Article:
Akron Council members receive CPR, AED training
Council also looking at legislation to help UPA, EACH
|Akron City Council members practice chest compressions during hands-only CPR training April 28.|
|Akron City Councilman Rich Swirsky (D-Ward 1), wearing a gold plastic “CPR” medallion, practices hands-only CPR during a training session for Council members April 28.|
|Photos: Stephanie Kist|
During their break between committee meetings and the regular Council meeting, nine Council members received training from Dr. Terry Gordon and several representatives of the American Heart Association on hands-only cardiopulmonary resuscitation (CPR) and using an automated external defibrillator (AED).
The training was the idea of Council President Garry Moneypenny (D-Ward 10) based on two events that took place earlier this year. Moneypenny said that when Council honored Akron Police Officer Lloyd Ford for coming to the aid of a choking victim at an Akron restaurant, it made him think, “Hey, what happens if somebody here goes down?”
He asked several of his fellow Council members if they had any first aid training, especially in light of a recent shift toward CPR utilizing chest compressions only, eliminating mouth-to-mouth resuscitation. Moneypenny said it was clear that a refresher was due.
Then, in March, Moneypenny was contacted by Doylestown Village Council member Tony Lindeman, who survived sudden cardiac arrest during the 2012 Akron Marathon when two nurses performed CPR for 10 minutes. Lindeman said Wooster City Council, also in Wayne County, met before a scheduled Council meeting last summer to receive CPR training, and he told Moneypenny that if Akron City Council would do the same, he could arrange for the American Heart Association training.
And so on April 28, Akron City Council members donned gold plastic CPR medallions they jokingly called “bling,” inflated Mini Anne mannequins around a conference table in City Hall and learned the proper way to perform hands-only CPR under the tutelage of Gordon, along with Alice Luce, of the American Heart Association, Akron Fire Capt. Joe Natko and Lynne Trenkelbach and Heather Pariso, the nurses who helped save Lindeman during the marathon.
Gordon said that learning hands-only CPR often helps people feel more comfortable with the prospect of performing CPR in a crisis, and, therefore, it is more likely a bystander will perform CPR if they witness someone collapse. According to the American Heart Association, hands-only CPR is recommended for teens or adults who suddenly collapse in front of a bystander, but traditional CPR with rescue breaths is recommended for infants and children, for a victim found unconscious and not breathing normally, or for victims of certain medical emergencies, including drug overdose and drowning.
Council members were coached to pump the Mini Anne’s chest hard and fast, at least 100 times per minute. The classic disco song “Stayin’ Alive” provides the correct rhythm to pump to, Council members learned.
Many commented on the difficulty of pumping the chest so fast and with so much pressure, and expressed surprise that it is common for a victim’s chest bones to break during CPR, especially an elderly victim, but that shouldn’t deter CPR, which is still a lifesaving measure.
Gordon said there are five “links” to saving the life of a sudden cardiac arrest victim, the vast majority of whom won’t survive without intervention: Call 9-1-1, begin CPR, deliver an early shock with an AED, receive treatment by paramedics and receive treatment at a hospital. Gordon called the AED shock a “weak link” and showed Council members how to use an AED. The process took less than a minute, and the AED delivers instructions along the way.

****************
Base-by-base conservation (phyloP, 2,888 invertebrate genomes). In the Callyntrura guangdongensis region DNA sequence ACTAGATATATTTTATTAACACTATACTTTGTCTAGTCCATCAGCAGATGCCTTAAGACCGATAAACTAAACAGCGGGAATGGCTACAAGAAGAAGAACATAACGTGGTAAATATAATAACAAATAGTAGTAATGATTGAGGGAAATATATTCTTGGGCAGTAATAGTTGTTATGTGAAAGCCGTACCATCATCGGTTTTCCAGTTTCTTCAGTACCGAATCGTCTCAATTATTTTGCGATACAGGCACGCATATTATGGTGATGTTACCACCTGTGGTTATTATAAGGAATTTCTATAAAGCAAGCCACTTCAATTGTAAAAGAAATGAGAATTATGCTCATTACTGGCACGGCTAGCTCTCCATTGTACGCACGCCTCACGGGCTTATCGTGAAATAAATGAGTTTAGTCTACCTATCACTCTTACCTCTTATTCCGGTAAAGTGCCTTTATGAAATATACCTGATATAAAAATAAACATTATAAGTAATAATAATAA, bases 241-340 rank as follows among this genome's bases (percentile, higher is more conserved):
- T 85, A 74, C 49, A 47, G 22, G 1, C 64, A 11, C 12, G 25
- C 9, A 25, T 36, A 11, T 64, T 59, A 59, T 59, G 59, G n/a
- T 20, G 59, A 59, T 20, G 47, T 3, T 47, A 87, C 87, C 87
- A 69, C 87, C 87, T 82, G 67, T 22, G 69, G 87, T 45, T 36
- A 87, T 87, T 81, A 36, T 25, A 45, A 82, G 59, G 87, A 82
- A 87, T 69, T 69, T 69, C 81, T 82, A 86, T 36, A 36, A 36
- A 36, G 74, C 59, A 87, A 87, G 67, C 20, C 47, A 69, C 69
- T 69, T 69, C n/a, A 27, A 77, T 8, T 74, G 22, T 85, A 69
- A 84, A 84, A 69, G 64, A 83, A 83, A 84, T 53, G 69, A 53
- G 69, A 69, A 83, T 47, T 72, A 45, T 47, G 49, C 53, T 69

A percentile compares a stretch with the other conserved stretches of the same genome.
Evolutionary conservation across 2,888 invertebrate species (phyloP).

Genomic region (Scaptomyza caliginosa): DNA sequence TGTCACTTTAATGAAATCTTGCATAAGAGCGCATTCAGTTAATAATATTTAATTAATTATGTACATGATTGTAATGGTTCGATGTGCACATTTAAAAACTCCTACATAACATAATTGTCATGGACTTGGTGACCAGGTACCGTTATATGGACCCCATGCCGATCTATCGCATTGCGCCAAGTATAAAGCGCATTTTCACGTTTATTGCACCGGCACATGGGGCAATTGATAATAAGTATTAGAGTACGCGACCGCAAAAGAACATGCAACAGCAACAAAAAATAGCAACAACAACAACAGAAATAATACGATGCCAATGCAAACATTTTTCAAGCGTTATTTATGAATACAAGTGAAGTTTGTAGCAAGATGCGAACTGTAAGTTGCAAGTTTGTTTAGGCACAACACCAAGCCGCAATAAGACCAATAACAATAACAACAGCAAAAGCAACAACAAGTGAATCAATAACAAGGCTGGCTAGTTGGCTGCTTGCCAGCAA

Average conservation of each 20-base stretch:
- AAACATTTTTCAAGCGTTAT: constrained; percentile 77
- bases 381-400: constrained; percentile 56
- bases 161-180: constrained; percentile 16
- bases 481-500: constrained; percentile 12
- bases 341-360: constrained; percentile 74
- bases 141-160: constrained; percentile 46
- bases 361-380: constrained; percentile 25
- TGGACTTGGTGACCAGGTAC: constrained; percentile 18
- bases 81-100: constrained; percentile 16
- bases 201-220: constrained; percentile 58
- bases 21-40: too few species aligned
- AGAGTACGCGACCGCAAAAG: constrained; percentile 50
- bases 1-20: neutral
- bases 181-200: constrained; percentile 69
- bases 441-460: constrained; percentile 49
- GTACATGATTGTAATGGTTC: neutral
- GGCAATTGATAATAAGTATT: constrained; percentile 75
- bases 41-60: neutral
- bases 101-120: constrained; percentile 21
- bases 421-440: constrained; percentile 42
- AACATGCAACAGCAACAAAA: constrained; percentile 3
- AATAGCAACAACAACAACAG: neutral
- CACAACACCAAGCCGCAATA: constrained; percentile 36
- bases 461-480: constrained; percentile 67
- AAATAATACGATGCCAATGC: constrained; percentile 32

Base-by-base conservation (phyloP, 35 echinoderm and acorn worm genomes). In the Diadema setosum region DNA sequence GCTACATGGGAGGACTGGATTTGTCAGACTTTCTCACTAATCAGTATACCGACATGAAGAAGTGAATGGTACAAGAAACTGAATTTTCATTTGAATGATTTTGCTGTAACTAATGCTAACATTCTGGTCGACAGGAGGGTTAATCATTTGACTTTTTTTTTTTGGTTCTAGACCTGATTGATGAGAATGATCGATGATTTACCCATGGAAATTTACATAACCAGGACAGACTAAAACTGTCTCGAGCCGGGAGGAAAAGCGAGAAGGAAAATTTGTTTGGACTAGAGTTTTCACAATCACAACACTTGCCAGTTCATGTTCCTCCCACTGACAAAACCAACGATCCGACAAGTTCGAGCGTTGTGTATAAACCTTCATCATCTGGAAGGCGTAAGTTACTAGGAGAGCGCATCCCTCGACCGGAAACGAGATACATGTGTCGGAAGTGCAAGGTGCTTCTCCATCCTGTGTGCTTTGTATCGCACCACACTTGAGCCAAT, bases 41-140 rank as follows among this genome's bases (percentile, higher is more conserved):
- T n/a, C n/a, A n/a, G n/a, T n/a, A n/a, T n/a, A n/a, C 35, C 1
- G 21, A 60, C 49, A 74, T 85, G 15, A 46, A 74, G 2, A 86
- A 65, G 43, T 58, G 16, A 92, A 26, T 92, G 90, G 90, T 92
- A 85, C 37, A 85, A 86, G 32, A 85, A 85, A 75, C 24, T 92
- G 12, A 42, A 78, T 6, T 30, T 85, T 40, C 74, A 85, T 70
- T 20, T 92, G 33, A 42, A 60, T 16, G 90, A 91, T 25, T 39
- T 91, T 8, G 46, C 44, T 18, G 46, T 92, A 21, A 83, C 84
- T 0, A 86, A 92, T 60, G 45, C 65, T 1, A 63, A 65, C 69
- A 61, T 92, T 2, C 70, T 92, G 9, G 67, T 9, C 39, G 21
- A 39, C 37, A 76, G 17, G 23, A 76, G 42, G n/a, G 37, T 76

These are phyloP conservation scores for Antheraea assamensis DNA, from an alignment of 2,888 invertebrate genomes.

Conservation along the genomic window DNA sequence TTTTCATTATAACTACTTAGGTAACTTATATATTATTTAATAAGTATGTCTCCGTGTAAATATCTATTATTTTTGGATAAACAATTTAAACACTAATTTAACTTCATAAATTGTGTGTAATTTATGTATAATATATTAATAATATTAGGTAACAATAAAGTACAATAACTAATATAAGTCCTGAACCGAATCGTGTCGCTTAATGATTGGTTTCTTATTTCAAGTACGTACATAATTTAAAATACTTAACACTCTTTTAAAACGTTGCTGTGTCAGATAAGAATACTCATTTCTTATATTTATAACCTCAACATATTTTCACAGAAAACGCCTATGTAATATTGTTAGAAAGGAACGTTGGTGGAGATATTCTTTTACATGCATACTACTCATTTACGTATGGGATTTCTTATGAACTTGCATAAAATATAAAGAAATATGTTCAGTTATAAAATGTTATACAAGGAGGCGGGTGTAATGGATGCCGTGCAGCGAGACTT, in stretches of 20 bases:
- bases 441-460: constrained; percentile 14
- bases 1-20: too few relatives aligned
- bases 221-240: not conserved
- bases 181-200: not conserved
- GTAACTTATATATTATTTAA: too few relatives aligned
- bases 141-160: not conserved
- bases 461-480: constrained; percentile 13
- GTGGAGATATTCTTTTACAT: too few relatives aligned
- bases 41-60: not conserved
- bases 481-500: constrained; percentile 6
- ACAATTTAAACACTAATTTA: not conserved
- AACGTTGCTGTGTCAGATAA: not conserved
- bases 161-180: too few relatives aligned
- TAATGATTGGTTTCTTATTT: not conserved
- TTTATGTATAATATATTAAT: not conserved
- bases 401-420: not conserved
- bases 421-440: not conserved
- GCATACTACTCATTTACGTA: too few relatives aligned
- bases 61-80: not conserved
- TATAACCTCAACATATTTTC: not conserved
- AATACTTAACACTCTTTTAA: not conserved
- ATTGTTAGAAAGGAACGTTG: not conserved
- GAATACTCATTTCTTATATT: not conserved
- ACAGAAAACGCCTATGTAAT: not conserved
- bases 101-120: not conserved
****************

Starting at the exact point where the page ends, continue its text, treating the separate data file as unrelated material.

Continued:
“Our [AED] is right outside [Council] Chambers, in case you haven’t seen it,” Council Clerk Bob Keith announced.
The Council members were able to take home kits donated by Anthem Blue Cross Blue Shield that contained their Mini Anne, a video and additional instructions, and were told they could share their new knowledge with family and friends.
“It’s going to my ward meeting,” said Councilwoman Marilyn Keith (D-Ward 8).
In other business April 28, Council received two pieces of legislation authorizing the city to financially help two high-profile troubled organizations. The Budget and Finance Committee requested time on the ordinances and plans to bring them up for a vote in a future Council meeting.
If approved, the ordinances would allow the city to provide financial assistance to University Park Alliance (UPA) and East Akron Community House (EACH).
“Both of these areas are in important parts of the city,” said Mayor Don Plusquellic, who sponsored both pieces of legislation and who addressed the Budget and Finance Committee during its afternoon meeting.
The EACH ordinance would allow city Director of Finance Diane Miller-Dawson to make mortgage and utility payments and to negotiate with other lenders for a period of six months, in an amount not to exceed $60,000 while a task force recently appointed by the mayor continues to look at how to move the 100-year-old organization forward from a period of financial crisis.
In addition to giving the task force time to work, the move is intended to protect EACH’s building as an asset, said Moneypenny, who cosponsored the legislation, and to preserve certain necessary services there.
The UPA ordinance would authorize Miller-Dawson to make payments for membership fees in the approximate amount of $158,000. The city previously entered into an agreement to guarantee certain debts owed by UPA.
The next Akron City Council meeting will take place May 5 at 7 p.m. in City Council Chambers on the third floor of the Akron Municipal Building, 166 S. High St. in Downtown Akron. Committee meetings are scheduled to begin at 2 p.m. that afternoon, also in Council Chambers.
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